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THE FURIES by John Connolly


by John Connolly

Pub Date: Sept. 27th, 2022
ISBN: 978-1-9821-7700-3
Publisher: Emily Bestler/Atria

PI Charlie Parker is back in a pair of short novels with a ghostly twist.

Parker, as his fans know, is an ex-cop and a PI whose wife, Susan, and daughter Jennifer were murdered, and Jennifer’s ghost still haunts him. The characters in both these tales range from the offbeat to the literally Strange: The sisters Dolors and Ambar Strange run Strange Brews, a coffee shop in Portland, Maine, in the first novel, The Sisters Strange. Each yields her bed to a lowlife named Raum Buker, of whom Parker notes, “Gradually, like fecal matter falling down a drain, gravity brought Raum to Portland.” Buker once had a mouth that “resembled the ruins of Dresden” but now has “installment-plan teeth” with what Parker calls a puppy-killing grin. Back in Pennsylvania, a “poisonous” old man named Edwin Ellerkamp is found choked to death, his mouth and throat engorged with coins dating as far back as the seventh and eighth centuries. The killer is a man of indeterminate age (Generations? Centuries?) named Kepler, who desperately seeks one particular coin—“with the right coin,” he believes, “even gods could be bought.” Kepler sees and feels himself rotting away as he reads decades-old newspapers, so maybe finding that precious coin will cure what ails him. In the second novel, The Furies, Parker reluctantly takes on the case of Sarah Abelli, the socially shunned widow of a femicidal killer. Meanwhile, Lyle Pantuff and Gilman Veale stay at Braycott Arms, a “shithole” hotel suitable for their ilk. The woman-hating Pantuff has “one of those faces that couldn't have drawn more cops if it were shaped like a donut and covered with sprinkles.” At one point, he’s “crouched like a gargoyle at the end of his bed.” Veale keeps hearing a child, although none are allowed at Braycott Arms, and it creeps him out. No one can find any child, not even in the basement, so readers will be creeped out too. Maybe it’s a ghost, because someone gets the shock of a lifetime. Connolly skillfully hints at the occult while keeping Parker grounded and sane. The author imbues both stories with melancholy and deft touches of dark humor.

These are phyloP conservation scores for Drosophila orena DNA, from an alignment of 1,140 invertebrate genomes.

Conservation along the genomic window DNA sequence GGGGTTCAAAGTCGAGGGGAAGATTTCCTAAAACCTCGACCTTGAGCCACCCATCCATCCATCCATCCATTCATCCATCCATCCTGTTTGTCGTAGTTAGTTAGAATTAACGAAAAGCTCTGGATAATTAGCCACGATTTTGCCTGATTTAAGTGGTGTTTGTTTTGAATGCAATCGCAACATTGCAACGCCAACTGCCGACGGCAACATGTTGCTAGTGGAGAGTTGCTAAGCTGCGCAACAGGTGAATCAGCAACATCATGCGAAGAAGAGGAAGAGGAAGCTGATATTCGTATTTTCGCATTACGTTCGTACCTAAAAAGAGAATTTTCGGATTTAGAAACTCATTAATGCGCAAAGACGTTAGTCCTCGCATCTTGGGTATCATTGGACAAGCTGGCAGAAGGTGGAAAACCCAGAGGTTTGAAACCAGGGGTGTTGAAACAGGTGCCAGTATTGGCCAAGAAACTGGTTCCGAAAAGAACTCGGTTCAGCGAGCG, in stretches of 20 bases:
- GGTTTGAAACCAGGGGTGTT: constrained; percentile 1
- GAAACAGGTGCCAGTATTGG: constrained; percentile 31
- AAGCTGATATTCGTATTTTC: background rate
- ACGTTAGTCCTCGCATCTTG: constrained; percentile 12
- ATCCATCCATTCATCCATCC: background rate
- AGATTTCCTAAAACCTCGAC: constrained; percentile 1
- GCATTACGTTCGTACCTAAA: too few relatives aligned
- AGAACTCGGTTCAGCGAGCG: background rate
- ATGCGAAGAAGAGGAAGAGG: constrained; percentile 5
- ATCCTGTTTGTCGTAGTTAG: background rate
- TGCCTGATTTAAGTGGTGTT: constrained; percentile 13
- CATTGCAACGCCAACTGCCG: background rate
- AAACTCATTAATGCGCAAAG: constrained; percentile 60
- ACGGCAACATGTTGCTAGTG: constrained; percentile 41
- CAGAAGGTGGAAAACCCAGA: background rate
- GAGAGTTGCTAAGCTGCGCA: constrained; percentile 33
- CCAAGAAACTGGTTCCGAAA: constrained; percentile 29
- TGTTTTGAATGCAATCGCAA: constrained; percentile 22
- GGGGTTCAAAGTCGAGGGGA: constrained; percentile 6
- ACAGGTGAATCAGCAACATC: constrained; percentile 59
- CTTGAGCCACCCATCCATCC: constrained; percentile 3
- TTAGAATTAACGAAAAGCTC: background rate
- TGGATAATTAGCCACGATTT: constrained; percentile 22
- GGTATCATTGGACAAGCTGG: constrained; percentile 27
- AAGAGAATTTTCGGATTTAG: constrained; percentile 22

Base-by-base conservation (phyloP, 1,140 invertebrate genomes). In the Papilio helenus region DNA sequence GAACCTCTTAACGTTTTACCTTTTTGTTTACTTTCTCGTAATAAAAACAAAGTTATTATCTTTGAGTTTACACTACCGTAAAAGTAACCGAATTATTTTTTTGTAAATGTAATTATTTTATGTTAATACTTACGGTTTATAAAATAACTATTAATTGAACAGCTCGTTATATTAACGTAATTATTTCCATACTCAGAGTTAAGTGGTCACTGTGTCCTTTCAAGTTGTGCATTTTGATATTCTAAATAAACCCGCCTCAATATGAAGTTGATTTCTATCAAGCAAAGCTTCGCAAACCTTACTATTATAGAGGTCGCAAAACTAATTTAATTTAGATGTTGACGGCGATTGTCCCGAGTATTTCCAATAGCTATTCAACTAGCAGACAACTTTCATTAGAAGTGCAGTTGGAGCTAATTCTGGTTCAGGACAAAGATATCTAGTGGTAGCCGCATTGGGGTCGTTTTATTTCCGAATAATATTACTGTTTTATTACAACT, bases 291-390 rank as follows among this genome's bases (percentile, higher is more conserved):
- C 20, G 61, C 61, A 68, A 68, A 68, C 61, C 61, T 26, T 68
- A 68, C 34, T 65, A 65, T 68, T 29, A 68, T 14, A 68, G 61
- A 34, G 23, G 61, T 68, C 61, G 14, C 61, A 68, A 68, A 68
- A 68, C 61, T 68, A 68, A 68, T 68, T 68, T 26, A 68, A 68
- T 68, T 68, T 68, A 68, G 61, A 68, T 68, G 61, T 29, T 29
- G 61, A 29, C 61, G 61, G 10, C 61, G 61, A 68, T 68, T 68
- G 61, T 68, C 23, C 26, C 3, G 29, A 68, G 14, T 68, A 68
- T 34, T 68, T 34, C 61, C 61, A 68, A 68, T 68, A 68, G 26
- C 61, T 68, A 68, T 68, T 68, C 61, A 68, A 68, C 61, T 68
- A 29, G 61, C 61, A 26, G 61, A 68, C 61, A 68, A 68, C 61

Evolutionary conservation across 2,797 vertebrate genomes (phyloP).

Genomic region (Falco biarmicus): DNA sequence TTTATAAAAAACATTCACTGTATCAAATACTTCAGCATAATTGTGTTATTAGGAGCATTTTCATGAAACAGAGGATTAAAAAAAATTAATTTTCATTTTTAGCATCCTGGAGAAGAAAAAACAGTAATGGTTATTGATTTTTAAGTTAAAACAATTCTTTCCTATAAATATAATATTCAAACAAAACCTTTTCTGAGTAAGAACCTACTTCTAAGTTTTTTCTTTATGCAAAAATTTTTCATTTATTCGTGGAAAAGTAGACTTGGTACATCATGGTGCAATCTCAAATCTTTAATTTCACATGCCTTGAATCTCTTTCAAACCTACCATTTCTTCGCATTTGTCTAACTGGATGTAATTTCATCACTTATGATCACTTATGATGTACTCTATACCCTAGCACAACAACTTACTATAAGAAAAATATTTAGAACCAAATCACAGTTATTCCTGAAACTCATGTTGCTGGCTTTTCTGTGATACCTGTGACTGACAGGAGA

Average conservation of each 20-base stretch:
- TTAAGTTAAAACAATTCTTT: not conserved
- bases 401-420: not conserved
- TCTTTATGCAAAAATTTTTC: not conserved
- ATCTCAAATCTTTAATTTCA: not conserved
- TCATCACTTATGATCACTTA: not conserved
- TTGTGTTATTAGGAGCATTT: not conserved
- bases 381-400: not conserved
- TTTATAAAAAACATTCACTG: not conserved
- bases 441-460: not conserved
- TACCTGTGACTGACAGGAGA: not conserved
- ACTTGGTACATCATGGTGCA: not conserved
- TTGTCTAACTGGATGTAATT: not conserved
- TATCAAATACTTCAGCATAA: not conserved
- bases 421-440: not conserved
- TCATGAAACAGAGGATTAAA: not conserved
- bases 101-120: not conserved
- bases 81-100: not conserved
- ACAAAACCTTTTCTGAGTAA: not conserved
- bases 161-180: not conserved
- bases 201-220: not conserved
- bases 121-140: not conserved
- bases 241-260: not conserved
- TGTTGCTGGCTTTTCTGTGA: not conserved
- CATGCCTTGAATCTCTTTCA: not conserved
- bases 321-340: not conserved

As with all the Charlie Parker books, this is fine fodder for crime fans.